Remember this? "There is nothing wrong with your television set. Do not attempt to adjust the picture. We are controlling transmission. If we wish to make it louder, we will bring up the volume. If we wish to make it softer, we will tune it to a whisper. We will control the horizontal. We will control the vertical. ..."
Younger readers may not remember the opening to "The Outer Limits," a pretty good sci-fi rip-off of "The Twilight Zone" (and they may have only a fuzzy understanding that TVs used to have knobs to control the horizontal and vertical). But as they read the news these days, maybe they can find a new appreciation for the creepy feeling of powerlessness that opening once gave viewers.
For instance, California recently proposed revisions to its housing code that would require all new or remodeled homes to have a "programmable communicating thermostat." Equipped with special "nonremovable" FM radio receivers, these devices would allow state power authorities to set the temperature in your home as they see fit. Ostensibly to manage demand during "price events" and other "emergencies," you would basically cede control of your home's heating and air conditioning to the state (when and if state officials wanted to exercise it).
Taken by itself, this may not sound so scary - and indeed, California recently sent the thermostat proposal back for further study after some public criticism. But then again, as Gulliver learned, one Lilliputian is an intriguing freak. Two are kind of cool. But 10,000 teeny-weeny folk tying you down?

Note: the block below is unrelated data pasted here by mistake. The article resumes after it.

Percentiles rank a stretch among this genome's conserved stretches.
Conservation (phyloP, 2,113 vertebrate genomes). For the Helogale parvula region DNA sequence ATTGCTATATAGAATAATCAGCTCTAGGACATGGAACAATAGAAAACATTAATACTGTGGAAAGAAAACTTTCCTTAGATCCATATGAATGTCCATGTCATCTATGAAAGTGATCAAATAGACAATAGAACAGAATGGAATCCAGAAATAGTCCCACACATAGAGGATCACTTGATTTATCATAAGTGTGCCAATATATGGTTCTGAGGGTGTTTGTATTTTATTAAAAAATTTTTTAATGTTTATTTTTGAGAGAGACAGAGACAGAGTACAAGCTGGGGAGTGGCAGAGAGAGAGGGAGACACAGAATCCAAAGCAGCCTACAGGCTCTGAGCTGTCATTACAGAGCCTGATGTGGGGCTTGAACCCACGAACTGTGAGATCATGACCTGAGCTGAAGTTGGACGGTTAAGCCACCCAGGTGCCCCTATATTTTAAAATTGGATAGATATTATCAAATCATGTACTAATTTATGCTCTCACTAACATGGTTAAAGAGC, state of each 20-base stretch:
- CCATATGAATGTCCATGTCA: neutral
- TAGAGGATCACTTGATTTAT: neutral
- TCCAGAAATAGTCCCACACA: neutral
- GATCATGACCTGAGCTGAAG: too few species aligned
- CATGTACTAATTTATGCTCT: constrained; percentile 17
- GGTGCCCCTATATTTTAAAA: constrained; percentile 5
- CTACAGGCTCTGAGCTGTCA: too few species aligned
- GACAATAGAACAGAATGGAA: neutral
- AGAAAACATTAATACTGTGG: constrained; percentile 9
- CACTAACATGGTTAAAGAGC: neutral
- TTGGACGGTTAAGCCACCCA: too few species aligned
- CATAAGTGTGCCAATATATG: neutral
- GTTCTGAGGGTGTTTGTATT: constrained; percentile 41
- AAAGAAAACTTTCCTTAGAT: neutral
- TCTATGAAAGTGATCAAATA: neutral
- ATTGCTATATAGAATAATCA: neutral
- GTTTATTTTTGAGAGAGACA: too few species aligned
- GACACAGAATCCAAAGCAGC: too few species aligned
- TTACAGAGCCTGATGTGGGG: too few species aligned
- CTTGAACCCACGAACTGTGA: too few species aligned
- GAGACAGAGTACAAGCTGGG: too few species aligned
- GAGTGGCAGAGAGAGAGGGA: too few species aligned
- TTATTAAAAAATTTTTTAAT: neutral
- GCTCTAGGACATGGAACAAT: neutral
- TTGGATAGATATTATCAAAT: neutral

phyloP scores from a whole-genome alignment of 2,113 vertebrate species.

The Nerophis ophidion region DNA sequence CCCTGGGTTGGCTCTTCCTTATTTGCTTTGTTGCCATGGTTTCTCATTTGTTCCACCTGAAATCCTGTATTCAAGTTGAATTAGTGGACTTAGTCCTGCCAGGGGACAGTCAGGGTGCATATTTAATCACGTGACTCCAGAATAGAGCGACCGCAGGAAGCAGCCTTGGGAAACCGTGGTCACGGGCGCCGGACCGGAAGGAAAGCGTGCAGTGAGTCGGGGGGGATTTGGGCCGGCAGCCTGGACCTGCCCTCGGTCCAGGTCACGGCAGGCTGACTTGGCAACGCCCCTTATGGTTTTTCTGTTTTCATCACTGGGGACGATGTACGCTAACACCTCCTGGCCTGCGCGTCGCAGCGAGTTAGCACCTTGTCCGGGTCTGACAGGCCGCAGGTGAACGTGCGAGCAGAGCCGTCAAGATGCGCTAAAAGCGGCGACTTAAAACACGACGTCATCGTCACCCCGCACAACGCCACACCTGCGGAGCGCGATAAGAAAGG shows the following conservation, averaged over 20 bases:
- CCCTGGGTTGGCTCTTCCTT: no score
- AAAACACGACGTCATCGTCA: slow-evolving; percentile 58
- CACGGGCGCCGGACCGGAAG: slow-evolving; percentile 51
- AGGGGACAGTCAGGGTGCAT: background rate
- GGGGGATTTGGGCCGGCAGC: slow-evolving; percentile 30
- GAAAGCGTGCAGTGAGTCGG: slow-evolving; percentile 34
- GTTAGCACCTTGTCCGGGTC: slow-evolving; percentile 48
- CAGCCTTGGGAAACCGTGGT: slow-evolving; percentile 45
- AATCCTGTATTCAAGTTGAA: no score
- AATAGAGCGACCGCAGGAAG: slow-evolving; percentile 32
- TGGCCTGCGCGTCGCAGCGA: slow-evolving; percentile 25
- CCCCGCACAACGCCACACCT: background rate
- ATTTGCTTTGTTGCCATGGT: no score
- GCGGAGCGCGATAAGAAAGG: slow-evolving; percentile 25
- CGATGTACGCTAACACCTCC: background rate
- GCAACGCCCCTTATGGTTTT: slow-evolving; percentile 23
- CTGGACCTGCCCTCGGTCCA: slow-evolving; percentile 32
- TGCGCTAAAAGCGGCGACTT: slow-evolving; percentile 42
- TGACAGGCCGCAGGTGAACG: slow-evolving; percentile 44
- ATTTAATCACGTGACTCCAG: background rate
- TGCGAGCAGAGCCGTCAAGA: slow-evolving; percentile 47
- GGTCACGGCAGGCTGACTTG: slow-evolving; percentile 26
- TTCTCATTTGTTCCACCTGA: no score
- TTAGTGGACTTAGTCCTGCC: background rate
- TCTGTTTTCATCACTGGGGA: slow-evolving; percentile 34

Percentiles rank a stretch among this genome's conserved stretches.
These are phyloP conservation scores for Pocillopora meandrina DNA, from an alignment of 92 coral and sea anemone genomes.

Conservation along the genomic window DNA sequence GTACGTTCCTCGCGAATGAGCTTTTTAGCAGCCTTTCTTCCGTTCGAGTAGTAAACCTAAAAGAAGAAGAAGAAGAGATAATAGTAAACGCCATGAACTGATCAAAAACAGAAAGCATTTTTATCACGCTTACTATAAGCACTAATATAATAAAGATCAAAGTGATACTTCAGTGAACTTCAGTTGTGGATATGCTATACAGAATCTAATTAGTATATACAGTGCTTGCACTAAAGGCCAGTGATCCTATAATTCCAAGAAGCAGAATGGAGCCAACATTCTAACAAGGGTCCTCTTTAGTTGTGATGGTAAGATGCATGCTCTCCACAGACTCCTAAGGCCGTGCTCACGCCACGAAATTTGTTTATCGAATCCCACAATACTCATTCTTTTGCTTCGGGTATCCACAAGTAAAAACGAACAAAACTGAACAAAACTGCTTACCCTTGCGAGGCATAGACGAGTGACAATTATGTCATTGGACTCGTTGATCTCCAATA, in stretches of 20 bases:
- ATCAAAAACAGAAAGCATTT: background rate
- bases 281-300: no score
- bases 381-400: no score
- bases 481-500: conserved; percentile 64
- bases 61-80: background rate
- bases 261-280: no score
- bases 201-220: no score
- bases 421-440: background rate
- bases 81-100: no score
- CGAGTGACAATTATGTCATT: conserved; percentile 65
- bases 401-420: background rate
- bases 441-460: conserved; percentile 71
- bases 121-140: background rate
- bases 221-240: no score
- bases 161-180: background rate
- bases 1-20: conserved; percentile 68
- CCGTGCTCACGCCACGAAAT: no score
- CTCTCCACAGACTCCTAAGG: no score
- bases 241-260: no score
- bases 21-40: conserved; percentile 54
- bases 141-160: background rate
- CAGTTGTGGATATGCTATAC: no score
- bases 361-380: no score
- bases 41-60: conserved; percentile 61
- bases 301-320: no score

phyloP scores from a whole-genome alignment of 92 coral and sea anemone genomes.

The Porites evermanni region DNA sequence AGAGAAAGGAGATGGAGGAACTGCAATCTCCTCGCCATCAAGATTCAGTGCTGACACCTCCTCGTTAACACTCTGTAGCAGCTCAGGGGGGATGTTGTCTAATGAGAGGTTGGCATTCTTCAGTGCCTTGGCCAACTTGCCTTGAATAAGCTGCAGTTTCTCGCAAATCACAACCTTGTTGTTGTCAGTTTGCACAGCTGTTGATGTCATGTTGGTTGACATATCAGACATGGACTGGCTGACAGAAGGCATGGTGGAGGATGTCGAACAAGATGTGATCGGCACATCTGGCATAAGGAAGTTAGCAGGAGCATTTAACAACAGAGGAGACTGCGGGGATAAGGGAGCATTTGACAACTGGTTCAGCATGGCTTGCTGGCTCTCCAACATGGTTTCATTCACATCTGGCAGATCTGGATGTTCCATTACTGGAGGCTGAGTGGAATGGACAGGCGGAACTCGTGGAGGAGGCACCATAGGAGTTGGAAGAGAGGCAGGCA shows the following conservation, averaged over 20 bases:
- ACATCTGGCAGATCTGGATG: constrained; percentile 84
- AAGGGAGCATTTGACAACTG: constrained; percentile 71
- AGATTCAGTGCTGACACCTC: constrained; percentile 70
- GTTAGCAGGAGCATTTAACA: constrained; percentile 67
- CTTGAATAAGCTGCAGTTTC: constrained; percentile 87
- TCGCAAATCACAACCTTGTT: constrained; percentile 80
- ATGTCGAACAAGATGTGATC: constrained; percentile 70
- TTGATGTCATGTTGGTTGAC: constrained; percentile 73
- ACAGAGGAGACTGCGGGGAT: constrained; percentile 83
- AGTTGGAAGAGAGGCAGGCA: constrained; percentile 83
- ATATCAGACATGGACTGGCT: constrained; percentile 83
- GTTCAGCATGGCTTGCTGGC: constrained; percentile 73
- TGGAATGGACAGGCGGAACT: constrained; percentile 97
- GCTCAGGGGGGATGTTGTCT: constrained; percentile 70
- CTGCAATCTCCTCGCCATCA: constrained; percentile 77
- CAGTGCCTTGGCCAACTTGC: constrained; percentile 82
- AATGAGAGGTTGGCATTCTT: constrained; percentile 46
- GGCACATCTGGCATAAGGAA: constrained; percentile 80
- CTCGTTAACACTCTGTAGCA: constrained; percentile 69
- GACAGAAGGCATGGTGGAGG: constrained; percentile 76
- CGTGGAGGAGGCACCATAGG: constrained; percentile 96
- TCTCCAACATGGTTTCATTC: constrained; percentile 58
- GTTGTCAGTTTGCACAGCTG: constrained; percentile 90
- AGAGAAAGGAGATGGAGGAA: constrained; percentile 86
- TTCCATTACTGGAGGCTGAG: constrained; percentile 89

Of course, tying Americans down, limiting their options, foreclosing on any path not acceptable to today's social controllers of the right and the left is perhaps the defining spirit of our age.
In New York City, where Mayor Michael Bloomberg has become a champion of a supposedly new "post-partisan" movement of for-your-own-good-government, trans fats are off the menu. Smoking has become the ceremony of heretics and outlaws. In 2006 alone, New York City banned - or attempted to ban - pit bulls; trans fats; aluminum baseball bats; the purchase of tobacco by 18- to 20-year-olds; foie gras; pedicabs in parks; new fast-food restaurants (but only in poor neighborhoods); lobbyists from the floor of council chambers; vehicles in Central and Prospect parks; cell phones in upscale restaurants; the sale of pork products made in a processing plant in Tar Heel, N.C.; mail-order pharmaceutical plans; candy-flavored cigarettes; the Ringling Bros. and Barnum & Bailey Circus; and Wal-Mart.